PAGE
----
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Thursday, 18 August 2005
Page: 40


Mr HAYES (11:50 AM) —Drug use and drug related criminal activities are issues that are never far from the minds of many parents in my electorate. As parents, they are concerned for the safety of their families—their children—and the security of their local environment. They are also concerned about the links between serious drug use, addiction and the level of crime within their suburbs.

The war on drugs, as it is commonly referred to, is a battle that has been waged by most societies now over many years—and I have to say that it has had mixed successes. But the Law and Justice Legislation Amendment (Serious Drug Offences and Other Measures) Bill 2005, which is before us today, targets one aspect of this multifaceted battle, being the issue of law enforcement. In addition to a number of amendments to other acts that are necessary to implement specific changes, the bill before us today seeks to include some 50 additional offences into the Criminal Code, with the aim of bringing to completion the implementation of the Model Criminal Code. The underlying logic is relatively straightforward: to bring together all serious drug offences into one statute rather than having them in the Customs Act—an act which I suppose could largely be described as providing a regulatory regime. While the bill’s underlying logic is straightforward, some of its provisions are questionable and at least are deserving of more detailed consideration.

There is no doubt that as a society we are concerned about the impact of drugs and drug use. Recent cases of Australians being caught overseas allegedly trafficking drugs have once again heightened Australia’s awareness of this issue. The rights and wrongs and details of these particular cases will obviously be played out over a period of time in front of the relevant courts, but the heightened awareness is something that Australian decision makers at all levels of government need to consider immediately.

It is far too easy for someone to say that law enforcement is the only answer. My own experience working with the Police Federation of Australia suggests that law enforcement is obviously a very significant contributor. I take this opportunity to commend the men and women of our police services, the state and territory police forces and our federal police authorities and agencies for their diligent work in stemming the amount, of drugs that are entering the country. Their fine work needs to be recognised and applauded as well as supported with the appropriate resources. I noted earlier that it is easy for some to say that stronger law enforcement is the only answer. I do not shy away from being tough on crime and nor does the Labor Party. Crime was a significant issue raised with me by constituents when I contested the recent Werriwa by-election, and I am sure that crime is an issue that has been taken up with most members in this House.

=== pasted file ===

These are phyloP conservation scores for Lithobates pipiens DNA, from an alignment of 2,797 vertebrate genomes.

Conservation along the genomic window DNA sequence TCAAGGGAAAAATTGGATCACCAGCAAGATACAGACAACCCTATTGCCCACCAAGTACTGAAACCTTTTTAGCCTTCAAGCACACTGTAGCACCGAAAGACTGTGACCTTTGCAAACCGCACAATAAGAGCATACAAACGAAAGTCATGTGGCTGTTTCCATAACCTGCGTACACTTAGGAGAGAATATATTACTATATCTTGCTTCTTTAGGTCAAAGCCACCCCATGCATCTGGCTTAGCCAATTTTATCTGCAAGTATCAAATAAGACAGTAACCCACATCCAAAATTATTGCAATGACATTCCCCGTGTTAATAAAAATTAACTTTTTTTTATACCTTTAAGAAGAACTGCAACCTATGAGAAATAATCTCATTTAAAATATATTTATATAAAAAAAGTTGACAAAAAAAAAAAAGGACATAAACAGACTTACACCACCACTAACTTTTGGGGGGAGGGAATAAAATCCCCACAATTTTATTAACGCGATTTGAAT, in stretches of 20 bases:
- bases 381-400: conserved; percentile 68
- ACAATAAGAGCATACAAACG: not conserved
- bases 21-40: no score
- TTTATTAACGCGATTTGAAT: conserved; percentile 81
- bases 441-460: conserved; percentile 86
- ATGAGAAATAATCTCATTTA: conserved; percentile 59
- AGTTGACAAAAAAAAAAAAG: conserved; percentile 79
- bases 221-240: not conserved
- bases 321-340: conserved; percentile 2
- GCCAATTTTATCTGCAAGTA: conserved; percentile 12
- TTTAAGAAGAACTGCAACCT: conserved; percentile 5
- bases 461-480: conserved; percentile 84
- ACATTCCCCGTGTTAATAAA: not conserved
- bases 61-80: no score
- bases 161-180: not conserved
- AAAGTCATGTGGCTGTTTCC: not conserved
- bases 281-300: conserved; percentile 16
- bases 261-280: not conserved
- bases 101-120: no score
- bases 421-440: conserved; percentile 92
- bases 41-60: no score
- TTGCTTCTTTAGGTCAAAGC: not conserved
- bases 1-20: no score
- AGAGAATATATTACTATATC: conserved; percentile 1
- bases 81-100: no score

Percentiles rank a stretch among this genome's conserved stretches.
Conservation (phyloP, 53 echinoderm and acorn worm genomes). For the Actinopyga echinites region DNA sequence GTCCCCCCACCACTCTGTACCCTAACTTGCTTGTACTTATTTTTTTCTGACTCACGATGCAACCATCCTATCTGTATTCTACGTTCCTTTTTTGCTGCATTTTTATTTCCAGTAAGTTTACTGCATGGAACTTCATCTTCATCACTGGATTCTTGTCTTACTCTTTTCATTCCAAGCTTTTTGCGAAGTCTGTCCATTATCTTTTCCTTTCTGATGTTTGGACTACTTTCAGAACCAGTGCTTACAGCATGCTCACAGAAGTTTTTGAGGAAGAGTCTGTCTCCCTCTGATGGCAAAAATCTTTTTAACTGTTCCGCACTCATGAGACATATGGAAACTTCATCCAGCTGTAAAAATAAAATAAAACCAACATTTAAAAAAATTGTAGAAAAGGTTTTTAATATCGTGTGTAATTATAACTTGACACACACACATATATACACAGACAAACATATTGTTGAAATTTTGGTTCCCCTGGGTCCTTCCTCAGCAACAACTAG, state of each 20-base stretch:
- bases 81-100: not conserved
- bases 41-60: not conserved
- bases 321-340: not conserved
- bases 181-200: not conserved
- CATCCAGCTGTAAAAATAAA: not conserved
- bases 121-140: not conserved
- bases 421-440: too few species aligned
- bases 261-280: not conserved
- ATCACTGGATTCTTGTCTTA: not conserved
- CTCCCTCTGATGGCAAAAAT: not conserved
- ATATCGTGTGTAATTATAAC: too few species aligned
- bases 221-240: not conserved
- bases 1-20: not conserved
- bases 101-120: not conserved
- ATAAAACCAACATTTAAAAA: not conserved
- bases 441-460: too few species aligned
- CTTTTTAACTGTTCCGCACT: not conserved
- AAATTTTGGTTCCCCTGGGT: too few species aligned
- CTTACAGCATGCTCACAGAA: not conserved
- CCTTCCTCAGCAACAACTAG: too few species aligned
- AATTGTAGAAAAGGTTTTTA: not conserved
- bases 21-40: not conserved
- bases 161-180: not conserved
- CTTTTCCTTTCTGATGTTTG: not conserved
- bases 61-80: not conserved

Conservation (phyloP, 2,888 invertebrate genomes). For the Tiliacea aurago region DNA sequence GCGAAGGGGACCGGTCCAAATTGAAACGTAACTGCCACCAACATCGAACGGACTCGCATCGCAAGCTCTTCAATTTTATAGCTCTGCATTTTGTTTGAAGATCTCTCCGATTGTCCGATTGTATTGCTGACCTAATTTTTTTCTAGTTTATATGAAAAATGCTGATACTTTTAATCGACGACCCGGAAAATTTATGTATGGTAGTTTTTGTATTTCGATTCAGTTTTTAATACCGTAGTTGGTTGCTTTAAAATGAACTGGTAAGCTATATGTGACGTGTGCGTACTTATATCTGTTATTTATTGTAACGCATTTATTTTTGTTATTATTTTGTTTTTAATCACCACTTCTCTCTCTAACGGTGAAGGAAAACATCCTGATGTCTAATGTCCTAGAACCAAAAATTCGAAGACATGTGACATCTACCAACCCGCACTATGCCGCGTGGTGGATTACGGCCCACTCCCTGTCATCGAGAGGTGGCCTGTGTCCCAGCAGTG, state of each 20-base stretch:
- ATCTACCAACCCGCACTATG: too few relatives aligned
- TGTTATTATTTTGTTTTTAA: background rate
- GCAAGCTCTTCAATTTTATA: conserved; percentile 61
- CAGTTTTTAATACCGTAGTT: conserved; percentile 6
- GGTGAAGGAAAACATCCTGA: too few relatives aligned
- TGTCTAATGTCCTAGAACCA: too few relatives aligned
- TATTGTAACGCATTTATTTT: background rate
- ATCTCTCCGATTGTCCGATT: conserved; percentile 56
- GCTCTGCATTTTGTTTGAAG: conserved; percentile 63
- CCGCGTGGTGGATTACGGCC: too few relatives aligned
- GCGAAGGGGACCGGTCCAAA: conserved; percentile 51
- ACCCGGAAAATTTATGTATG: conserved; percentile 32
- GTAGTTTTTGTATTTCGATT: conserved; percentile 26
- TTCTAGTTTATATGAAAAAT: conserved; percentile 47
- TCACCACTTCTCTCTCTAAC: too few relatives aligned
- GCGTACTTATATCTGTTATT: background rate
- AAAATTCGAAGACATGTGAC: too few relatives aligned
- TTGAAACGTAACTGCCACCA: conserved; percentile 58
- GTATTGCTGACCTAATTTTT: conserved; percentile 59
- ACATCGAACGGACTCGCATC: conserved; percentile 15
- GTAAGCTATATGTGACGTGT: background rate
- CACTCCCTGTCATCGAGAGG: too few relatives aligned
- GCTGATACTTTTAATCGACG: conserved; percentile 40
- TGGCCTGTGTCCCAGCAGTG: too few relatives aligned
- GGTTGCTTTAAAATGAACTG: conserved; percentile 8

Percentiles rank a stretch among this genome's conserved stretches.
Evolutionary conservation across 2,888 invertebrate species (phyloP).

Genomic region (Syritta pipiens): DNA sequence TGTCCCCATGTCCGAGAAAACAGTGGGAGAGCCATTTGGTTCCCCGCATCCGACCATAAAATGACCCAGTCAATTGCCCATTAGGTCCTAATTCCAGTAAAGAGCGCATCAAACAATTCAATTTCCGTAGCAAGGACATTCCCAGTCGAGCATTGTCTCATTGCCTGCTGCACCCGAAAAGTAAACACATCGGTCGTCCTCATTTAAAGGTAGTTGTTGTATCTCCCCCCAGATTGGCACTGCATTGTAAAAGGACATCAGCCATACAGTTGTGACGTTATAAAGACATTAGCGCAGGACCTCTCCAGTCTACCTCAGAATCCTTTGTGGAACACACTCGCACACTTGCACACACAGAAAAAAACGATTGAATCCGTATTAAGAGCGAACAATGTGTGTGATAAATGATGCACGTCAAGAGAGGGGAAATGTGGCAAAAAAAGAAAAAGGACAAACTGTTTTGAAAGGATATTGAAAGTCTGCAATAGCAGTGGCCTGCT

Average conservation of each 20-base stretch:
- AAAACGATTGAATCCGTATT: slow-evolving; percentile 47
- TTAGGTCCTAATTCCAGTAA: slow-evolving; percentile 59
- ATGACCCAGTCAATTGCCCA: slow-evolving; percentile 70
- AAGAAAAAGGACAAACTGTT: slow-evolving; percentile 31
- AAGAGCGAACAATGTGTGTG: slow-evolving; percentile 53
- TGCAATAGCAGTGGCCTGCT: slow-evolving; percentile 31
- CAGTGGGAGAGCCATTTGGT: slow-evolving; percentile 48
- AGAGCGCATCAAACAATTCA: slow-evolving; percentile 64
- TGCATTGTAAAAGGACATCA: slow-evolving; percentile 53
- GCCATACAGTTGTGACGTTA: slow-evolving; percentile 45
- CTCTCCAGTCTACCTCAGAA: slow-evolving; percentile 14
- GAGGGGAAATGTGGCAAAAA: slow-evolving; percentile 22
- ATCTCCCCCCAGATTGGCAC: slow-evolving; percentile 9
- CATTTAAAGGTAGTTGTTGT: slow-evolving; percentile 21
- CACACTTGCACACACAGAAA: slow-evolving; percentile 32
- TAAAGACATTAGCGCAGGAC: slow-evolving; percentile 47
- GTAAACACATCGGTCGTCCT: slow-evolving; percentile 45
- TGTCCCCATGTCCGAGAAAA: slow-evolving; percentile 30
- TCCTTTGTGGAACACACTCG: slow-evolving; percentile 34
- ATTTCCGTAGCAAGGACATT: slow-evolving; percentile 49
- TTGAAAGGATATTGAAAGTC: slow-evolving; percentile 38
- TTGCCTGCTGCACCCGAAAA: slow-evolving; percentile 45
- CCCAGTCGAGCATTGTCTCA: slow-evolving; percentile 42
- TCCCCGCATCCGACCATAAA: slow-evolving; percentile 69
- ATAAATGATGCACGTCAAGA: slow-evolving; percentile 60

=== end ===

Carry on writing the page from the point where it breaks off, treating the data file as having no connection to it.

When I delivered my first speech to the House, I made mention of the fact that there needs to be better integration of Commonwealth and state crime prevention activity to advance the protection and security of all Australians. I believe that stronger law enforcement and crime prevention are essential. I am personally aware that, for the last decade at least, the concept of a common code has been supported by the Police Federation of Australia on behalf of the 45,000 police officers throughout this country. Therefore, the development of the Model Criminal Code as it applies to serious drug offences is a step in the right direction and will be welcomed by police and law enforcement officers. I believe the development of the Model Criminal Code is important for police services from the policy perspective as well as the operational perspective. It reflects the fact that crime and criminals do not recognise and are not hindered by geographic boundaries but that law enforcement agencies sometimes are.

I look forward to the development and the implementation of a common criminal code between the Commonwealth, states and territories, as this will allow for more effective policing. It will maximise police resources by making it easier for police to move from one state to another without the frustration of competing criminal jurisdictions. In the past, police officers on secondment were required to have detailed knowledge of the criminal code of the jurisdiction which they had been seconded to. Under the Model Criminal Code made possible by this bill, the common jurisdiction allows police to more easily understand and apply the code anywhere in the country without jurisdictional complication.